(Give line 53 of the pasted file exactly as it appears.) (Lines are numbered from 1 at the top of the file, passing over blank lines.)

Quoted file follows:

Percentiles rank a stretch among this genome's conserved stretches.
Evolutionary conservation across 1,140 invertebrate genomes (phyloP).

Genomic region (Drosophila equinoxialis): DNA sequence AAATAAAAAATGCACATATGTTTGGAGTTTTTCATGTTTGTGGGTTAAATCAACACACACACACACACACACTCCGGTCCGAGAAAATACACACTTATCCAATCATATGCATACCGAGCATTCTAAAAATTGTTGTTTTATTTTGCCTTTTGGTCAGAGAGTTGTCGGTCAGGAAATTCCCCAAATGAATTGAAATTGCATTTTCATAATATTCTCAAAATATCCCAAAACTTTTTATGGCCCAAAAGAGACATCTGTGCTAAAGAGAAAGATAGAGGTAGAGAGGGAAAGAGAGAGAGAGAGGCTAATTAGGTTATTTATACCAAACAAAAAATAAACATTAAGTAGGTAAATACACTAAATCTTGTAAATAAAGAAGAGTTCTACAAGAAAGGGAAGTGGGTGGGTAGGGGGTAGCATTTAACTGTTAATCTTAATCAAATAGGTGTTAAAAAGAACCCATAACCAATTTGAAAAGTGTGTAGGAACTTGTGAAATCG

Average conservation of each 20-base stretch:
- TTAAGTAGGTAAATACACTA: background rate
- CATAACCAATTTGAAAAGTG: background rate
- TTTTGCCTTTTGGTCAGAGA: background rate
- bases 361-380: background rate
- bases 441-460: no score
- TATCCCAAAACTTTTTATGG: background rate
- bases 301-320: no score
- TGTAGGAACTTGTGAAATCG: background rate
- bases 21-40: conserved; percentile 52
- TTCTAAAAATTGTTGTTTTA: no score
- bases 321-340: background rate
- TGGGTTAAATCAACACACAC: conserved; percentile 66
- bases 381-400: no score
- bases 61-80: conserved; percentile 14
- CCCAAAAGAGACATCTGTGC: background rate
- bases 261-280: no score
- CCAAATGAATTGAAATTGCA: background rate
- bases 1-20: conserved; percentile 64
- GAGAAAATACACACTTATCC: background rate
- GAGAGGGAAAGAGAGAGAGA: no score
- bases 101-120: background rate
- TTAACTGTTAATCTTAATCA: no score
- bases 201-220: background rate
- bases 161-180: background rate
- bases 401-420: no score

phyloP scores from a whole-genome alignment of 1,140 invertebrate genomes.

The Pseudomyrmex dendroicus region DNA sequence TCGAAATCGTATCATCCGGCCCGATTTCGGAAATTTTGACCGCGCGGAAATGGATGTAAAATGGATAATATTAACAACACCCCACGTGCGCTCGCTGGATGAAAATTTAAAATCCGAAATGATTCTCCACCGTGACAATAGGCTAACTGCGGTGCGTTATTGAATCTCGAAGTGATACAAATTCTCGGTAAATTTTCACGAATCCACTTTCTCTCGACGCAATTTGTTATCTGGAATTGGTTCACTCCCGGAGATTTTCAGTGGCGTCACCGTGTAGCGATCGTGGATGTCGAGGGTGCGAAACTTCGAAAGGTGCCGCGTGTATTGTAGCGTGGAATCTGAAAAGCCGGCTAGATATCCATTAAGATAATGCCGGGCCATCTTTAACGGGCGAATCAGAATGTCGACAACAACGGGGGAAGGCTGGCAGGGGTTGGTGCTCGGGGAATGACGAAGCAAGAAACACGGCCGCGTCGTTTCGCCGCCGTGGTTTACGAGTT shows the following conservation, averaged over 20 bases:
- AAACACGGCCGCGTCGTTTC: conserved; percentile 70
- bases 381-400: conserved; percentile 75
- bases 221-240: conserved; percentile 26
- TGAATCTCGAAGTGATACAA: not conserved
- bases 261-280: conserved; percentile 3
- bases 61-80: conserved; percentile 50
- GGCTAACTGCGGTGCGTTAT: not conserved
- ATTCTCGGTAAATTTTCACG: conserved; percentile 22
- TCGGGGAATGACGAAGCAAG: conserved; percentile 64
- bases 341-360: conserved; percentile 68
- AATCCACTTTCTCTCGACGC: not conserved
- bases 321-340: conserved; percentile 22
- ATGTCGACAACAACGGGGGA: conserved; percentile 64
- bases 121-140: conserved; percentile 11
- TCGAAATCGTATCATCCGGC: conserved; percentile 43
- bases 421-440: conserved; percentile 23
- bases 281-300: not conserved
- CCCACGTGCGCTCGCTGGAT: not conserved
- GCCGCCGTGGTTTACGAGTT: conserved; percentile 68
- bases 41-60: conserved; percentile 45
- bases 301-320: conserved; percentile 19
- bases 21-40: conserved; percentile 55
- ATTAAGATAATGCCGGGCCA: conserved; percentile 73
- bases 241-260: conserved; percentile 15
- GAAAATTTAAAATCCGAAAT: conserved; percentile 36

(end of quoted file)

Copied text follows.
- bases 21-40: conserved; percentile 55